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JavaScript SDK FAQ

You can add the JavaScript SDK to your project using NPM, Yarn, or a CDN. Check out the installation guide to get started.
Protocol Buffers ensure consistent formatting, interoperability, and backward compatibility for your application's messages, with a smaller payload size than JSON. Check out the installation guide and Protobuf documentation to learn more.
Check out the Retrieve Messages Using Store Protocol guide to learn how to retrieve and filter historical messages using the Store protocol.
When creating your message encoder, you can configure the ephemeral option to prevent Store peers from keeping your messages on the Waku Network.
You can encrypt and decrypt your messages using symmetric, ECIES, and noise encryption methods. Check out the Encrypt, Decrypt, and Sign Your Messages guide to get started.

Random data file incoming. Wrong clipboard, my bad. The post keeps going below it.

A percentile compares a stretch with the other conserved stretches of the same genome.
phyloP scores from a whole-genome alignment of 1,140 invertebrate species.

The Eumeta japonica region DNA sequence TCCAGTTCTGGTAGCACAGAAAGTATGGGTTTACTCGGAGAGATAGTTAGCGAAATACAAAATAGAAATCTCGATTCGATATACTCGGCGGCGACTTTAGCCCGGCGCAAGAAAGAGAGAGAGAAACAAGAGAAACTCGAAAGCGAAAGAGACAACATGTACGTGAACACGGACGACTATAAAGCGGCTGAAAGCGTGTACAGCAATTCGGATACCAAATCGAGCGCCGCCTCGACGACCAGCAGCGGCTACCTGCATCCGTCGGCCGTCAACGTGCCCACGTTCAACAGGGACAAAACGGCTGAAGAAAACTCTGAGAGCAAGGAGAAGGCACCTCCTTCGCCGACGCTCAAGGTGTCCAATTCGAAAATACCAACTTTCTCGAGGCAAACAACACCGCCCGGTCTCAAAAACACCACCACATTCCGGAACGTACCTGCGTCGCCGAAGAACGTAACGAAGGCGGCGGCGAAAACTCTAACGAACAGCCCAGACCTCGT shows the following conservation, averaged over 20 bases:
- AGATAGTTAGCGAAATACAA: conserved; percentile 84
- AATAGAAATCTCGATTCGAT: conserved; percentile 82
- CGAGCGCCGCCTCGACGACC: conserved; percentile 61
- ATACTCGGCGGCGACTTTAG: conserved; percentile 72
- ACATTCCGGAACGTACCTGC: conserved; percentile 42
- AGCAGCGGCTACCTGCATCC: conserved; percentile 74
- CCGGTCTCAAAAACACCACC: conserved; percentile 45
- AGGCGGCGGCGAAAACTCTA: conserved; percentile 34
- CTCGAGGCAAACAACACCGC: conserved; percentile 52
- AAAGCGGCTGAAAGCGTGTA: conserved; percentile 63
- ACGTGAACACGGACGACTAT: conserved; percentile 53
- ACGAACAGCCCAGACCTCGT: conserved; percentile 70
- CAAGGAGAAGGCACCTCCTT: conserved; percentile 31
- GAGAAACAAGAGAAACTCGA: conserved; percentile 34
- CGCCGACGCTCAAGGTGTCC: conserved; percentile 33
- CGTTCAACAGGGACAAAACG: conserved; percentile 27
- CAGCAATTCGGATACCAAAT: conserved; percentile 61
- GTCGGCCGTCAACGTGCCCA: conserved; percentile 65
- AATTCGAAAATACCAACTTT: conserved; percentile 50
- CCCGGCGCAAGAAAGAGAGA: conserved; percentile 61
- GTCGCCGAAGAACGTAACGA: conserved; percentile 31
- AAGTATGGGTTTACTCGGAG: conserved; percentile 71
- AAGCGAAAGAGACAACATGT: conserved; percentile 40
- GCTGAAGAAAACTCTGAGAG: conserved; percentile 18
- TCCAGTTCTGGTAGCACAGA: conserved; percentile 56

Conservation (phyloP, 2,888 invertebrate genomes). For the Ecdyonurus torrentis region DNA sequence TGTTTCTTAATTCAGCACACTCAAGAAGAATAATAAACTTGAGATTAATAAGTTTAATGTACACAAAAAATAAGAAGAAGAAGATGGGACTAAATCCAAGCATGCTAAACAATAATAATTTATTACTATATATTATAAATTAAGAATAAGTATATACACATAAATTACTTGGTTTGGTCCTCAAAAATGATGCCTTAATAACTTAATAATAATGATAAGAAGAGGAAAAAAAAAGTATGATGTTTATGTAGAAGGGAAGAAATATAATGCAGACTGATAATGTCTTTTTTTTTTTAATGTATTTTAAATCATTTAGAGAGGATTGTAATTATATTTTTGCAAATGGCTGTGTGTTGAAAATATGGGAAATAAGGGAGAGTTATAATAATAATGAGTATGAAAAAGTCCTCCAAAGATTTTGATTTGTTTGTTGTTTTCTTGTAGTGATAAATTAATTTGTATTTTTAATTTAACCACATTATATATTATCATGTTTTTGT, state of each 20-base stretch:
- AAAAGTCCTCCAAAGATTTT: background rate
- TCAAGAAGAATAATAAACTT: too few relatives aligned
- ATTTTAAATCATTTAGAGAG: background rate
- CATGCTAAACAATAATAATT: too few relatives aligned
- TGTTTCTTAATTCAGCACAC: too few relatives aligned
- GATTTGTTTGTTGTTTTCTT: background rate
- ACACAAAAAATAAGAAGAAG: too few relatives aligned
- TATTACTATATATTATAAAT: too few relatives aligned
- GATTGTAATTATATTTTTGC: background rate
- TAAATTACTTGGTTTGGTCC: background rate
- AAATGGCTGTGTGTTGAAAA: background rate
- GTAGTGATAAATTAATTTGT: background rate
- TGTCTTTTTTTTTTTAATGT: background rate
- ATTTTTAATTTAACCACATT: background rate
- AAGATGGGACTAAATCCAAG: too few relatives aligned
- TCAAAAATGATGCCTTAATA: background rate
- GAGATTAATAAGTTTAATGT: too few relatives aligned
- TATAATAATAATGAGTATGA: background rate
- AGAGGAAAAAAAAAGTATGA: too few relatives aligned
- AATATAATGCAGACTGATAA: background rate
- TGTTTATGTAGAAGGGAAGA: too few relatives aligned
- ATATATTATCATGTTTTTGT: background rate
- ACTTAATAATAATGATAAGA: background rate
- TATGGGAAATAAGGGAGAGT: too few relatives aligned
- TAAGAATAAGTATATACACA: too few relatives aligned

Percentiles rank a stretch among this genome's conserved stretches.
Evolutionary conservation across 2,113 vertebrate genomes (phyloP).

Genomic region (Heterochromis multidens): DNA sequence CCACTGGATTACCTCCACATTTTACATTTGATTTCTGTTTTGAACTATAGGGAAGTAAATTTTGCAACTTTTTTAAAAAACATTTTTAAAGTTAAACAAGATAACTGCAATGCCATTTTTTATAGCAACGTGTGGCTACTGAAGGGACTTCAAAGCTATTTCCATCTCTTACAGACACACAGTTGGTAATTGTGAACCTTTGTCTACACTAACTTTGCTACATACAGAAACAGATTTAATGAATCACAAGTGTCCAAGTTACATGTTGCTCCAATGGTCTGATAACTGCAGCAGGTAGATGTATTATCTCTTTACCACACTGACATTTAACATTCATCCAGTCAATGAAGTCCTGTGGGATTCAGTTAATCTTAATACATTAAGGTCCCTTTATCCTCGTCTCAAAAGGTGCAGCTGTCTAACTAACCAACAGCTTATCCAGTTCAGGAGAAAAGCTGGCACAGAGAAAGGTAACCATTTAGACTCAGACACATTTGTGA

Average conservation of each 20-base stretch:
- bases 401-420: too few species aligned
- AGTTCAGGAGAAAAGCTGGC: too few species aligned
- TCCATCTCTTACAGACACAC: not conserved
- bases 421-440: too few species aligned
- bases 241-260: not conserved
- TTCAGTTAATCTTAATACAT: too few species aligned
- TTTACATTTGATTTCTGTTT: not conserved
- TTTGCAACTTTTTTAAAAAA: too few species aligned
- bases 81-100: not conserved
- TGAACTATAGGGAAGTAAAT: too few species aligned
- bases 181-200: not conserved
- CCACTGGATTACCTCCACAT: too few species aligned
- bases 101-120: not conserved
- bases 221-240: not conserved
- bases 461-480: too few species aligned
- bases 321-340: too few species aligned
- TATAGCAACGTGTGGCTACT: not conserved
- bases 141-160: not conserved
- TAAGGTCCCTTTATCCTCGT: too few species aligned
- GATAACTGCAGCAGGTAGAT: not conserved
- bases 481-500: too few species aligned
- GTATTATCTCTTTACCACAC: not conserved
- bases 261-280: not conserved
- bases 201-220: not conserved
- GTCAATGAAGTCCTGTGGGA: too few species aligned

Waku has a specialized SDK designed for building React applications. Check out the Build React DApps Using @waku/react guide for instructions on installation and usage.
The JavaScript SDK has a default bootstrap method that can be configured with Static Peers and DNS Discovery. Check out the Bootstrap Nodes and Discover Peers guide for setting up peer discovery for your node.
Though the JavaScript SDK isn't directly usable in NodeJS due to certain limitations, we recommend running nwaku in a Docker container and consuming its REST API in a NodeJS application.
Check out the Debug Your Waku DApp and WebSocket guide to discover how to use debug logs to troubleshoot your Waku DApp and resolve connection issues with nwaku WebSockets.
We recommend regularly pinging peers to check for an active connection and reinitiating the subscription when it disconnects. Check out the Manage Your Filter Subscriptions guide for a detailed explanation and step-by-step instructions.
While it's possible to transmit media such as images as bytes on Waku, we recommend uploading your media to a CDN or a file system like IPFS and then sharing the corresponding URL via Waku.